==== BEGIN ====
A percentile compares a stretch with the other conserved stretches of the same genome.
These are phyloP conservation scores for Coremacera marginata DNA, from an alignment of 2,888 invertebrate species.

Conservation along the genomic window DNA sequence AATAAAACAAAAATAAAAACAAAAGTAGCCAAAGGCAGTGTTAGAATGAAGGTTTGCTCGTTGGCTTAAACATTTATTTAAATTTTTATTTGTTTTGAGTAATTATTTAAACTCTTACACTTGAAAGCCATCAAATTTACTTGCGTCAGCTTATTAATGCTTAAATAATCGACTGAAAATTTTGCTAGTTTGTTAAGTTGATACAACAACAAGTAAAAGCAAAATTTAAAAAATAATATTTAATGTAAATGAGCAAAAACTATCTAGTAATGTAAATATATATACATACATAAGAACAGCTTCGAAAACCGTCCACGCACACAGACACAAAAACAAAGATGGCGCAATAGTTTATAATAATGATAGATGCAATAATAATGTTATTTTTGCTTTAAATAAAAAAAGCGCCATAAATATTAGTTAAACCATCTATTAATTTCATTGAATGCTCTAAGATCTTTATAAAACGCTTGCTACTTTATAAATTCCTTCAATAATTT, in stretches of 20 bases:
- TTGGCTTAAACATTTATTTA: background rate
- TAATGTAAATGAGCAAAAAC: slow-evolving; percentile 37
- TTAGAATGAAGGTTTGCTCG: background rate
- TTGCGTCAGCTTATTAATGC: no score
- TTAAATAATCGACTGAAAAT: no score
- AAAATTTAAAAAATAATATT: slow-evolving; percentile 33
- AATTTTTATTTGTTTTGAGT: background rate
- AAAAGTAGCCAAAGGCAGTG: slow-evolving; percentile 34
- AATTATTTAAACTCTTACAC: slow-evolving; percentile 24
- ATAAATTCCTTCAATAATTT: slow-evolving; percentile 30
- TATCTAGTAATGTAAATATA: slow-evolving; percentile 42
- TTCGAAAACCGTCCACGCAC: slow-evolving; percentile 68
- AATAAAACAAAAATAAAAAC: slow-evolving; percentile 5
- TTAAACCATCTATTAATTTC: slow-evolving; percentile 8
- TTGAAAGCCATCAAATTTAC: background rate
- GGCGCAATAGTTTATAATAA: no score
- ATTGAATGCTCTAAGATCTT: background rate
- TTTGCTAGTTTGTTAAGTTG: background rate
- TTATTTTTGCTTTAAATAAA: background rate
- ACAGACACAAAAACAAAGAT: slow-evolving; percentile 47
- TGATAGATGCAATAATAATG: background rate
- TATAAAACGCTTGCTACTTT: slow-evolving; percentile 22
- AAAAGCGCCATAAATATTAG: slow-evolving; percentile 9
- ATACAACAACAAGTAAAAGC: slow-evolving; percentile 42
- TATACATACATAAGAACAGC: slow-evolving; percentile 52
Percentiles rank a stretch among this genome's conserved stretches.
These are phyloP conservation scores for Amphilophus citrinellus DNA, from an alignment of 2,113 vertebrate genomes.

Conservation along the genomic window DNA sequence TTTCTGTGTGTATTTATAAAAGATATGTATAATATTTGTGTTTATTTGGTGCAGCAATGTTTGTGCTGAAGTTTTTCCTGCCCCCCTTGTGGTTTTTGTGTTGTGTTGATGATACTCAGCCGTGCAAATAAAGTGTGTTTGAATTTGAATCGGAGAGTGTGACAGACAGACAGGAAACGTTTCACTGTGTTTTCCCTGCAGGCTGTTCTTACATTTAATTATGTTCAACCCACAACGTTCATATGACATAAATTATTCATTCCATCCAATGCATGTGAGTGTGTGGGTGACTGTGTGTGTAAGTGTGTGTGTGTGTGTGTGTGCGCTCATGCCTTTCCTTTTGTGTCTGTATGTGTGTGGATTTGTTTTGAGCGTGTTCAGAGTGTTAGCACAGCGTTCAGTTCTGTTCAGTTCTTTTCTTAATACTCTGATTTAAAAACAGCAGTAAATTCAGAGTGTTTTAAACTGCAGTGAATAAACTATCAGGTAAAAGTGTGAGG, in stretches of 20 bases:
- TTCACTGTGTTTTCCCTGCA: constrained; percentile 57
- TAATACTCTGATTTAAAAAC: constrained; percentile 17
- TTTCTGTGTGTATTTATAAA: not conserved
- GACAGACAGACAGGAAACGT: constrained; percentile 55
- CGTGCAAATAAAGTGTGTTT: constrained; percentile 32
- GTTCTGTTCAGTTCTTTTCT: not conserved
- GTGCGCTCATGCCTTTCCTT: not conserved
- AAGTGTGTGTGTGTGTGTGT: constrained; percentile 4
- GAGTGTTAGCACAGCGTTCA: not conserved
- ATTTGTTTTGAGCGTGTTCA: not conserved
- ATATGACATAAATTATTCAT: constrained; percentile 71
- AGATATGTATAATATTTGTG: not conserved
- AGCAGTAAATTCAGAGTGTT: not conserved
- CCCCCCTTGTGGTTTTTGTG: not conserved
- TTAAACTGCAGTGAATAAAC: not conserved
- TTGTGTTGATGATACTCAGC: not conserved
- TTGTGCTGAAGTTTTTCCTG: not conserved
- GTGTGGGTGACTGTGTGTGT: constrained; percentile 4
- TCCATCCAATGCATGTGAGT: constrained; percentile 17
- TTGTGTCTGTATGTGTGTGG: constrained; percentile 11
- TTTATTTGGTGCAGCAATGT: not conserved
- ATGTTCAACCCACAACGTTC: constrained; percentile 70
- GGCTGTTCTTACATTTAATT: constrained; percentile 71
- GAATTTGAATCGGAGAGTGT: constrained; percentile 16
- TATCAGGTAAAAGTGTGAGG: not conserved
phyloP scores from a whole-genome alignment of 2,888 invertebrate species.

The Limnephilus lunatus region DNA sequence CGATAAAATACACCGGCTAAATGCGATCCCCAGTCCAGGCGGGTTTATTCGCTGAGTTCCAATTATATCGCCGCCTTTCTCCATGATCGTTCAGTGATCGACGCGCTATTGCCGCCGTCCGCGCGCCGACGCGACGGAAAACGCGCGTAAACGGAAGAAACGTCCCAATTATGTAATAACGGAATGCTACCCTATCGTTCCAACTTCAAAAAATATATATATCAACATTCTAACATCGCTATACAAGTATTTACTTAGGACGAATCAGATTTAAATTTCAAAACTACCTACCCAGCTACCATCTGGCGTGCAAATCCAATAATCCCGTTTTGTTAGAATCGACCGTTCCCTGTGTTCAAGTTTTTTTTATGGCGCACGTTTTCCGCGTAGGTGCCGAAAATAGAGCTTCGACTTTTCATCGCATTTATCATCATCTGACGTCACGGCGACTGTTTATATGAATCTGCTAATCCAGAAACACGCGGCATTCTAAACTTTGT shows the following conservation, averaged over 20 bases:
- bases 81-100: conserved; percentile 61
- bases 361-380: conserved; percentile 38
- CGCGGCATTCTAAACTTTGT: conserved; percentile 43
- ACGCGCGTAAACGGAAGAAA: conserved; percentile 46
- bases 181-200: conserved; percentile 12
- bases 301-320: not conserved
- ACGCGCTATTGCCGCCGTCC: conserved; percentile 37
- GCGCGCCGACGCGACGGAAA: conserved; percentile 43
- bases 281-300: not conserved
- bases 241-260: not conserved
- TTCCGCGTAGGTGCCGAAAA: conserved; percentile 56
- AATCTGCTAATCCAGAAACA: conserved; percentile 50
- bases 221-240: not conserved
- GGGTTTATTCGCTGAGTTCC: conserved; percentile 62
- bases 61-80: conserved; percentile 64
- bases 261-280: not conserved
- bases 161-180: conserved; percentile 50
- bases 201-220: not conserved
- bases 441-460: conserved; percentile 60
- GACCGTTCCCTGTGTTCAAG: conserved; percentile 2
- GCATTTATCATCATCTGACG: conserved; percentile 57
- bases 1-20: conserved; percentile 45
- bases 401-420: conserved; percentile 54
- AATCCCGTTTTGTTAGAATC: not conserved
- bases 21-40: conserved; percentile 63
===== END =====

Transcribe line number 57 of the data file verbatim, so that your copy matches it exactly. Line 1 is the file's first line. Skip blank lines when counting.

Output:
phyloP scores from a whole-genome alignment of 2,888 invertebrate species.